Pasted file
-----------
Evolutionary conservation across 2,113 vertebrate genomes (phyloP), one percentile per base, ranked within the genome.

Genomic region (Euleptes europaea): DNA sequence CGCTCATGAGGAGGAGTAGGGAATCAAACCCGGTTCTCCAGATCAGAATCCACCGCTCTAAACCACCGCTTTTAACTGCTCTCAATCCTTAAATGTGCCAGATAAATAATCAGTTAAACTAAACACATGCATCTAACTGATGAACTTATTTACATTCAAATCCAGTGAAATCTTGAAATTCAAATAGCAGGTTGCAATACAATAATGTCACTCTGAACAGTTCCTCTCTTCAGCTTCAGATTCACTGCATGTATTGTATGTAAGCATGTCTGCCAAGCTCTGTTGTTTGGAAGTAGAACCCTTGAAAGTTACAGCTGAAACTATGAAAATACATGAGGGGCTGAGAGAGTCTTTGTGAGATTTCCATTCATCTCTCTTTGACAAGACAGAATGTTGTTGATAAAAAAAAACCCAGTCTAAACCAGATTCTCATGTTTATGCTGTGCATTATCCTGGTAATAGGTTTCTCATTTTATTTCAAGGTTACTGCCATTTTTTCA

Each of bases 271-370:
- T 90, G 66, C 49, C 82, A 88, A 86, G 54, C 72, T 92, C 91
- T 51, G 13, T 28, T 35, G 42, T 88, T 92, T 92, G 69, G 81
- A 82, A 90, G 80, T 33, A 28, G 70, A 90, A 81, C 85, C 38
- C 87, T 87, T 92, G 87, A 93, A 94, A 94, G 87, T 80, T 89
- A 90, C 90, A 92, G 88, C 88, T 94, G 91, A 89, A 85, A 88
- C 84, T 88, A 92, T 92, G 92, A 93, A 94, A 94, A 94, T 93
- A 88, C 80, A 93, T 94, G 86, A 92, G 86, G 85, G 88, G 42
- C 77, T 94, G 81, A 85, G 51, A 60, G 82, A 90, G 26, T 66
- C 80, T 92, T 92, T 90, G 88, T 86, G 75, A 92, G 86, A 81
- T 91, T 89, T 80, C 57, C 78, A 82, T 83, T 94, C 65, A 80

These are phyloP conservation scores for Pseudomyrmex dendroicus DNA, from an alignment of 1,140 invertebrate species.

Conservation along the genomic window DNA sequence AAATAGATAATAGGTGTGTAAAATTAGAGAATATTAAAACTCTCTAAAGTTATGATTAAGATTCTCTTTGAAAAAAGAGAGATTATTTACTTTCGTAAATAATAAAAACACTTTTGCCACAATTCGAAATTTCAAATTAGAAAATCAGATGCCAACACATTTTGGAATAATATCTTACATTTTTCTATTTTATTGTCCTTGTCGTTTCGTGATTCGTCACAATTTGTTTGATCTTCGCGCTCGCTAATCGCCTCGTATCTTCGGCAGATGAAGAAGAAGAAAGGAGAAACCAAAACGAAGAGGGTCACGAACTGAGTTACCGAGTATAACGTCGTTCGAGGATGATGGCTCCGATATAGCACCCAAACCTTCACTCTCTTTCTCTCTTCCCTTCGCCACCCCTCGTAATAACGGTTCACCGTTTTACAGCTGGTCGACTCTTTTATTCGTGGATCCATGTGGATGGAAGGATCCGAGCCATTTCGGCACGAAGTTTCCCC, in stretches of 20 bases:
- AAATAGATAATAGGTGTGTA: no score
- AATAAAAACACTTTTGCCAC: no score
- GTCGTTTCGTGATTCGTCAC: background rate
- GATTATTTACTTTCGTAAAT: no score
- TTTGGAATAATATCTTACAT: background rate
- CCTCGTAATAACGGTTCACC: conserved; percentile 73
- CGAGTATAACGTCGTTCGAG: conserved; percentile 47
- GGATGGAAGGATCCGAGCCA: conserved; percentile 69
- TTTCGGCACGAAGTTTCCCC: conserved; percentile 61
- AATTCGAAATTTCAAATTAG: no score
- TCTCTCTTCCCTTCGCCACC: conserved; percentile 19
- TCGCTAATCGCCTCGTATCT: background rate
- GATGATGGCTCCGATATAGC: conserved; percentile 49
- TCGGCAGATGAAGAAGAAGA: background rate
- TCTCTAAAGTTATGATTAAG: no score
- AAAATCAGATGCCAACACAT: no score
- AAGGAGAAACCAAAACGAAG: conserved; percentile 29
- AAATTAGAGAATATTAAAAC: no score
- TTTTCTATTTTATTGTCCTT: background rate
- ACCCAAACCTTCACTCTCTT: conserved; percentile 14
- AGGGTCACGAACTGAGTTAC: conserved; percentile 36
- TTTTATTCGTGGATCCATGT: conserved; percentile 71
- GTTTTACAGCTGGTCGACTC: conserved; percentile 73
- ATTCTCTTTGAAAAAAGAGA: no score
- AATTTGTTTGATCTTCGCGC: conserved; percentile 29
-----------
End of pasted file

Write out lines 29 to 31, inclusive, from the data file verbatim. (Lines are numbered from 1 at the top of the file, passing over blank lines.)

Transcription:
- TCGGCAGATGAAGAAGAAGA: background rate
- TCTCTAAAGTTATGATTAAG: no score
- AAAATCAGATGCCAACACAT: no score